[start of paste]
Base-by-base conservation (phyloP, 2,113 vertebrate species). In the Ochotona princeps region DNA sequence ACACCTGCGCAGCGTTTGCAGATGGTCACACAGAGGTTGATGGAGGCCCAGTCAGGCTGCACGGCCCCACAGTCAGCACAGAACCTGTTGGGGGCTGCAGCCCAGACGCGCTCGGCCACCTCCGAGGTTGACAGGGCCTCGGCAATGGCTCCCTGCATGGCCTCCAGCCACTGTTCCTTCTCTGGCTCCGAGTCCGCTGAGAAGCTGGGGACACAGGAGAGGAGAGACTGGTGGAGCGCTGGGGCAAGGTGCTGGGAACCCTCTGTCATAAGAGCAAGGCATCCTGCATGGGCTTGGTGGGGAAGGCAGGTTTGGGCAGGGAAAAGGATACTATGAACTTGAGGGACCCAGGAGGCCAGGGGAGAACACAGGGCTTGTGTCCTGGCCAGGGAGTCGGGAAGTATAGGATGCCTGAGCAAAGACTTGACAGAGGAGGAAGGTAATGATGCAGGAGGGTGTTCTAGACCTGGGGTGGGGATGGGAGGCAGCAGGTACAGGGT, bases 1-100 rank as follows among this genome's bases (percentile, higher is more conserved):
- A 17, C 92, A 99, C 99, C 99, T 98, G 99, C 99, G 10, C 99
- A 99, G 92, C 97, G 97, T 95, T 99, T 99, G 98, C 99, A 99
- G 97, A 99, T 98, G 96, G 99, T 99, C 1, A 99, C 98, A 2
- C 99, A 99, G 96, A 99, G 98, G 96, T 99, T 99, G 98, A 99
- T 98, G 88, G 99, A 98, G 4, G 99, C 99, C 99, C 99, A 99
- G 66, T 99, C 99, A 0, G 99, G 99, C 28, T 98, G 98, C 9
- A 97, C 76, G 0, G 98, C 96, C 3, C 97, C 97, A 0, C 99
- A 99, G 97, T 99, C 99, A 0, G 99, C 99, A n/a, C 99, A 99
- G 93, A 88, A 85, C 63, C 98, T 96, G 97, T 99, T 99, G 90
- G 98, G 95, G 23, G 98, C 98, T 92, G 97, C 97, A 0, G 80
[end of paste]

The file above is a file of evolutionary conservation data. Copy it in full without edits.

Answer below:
Base-by-base conservation (phyloP, 2,113 vertebrate species). In the Ochotona princeps region DNA sequence ACACCTGCGCAGCGTTTGCAGATGGTCACACAGAGGTTGATGGAGGCCCAGTCAGGCTGCACGGCCCCACAGTCAGCACAGAACCTGTTGGGGGCTGCAGCCCAGACGCGCTCGGCCACCTCCGAGGTTGACAGGGCCTCGGCAATGGCTCCCTGCATGGCCTCCAGCCACTGTTCCTTCTCTGGCTCCGAGTCCGCTGAGAAGCTGGGGACACAGGAGAGGAGAGACTGGTGGAGCGCTGGGGCAAGGTGCTGGGAACCCTCTGTCATAAGAGCAAGGCATCCTGCATGGGCTTGGTGGGGAAGGCAGGTTTGGGCAGGGAAAAGGATACTATGAACTTGAGGGACCCAGGAGGCCAGGGGAGAACACAGGGCTTGTGTCCTGGCCAGGGAGTCGGGAAGTATAGGATGCCTGAGCAAAGACTTGACAGAGGAGGAAGGTAATGATGCAGGAGGGTGTTCTAGACCTGGGGTGGGGATGGGAGGCAGCAGGTACAGGGT, bases 1-100 rank as follows among this genome's bases (percentile, higher is more conserved):
- A 17, C 92, A 99, C 99, C 99, T 98, G 99, C 99, G 10, C 99
- A 99, G 92, C 97, G 97, T 95, T 99, T 99, G 98, C 99, A 99
- G 97, A 99, T 98, G 96, G 99, T 99, C 1, A 99, C 98, A 2
- C 99, A 99, G 96, A 99, G 98, G 96, T 99, T 99, G 98, A 99
- T 98, G 88, G 99, A 98, G 4, G 99, C 99, C 99, C 99, A 99
- G 66, T 99, C 99, A 0, G 99, G 99, C 28, T 98, G 98, C 9
- A 97, C 76, G 0, G 98, C 96, C 3, C 97, C 97, A 0, C 99
- A 99, G 97, T 99, C 99, A 0, G 99, C 99, A n/a, C 99, A 99
- G 93, A 88, A 85, C 63, C 98, T 96, G 97, T 99, T 99, G 90
- G 98, G 95, G 23, G 98, C 98, T 92, G 97, C 97, A 0, G 80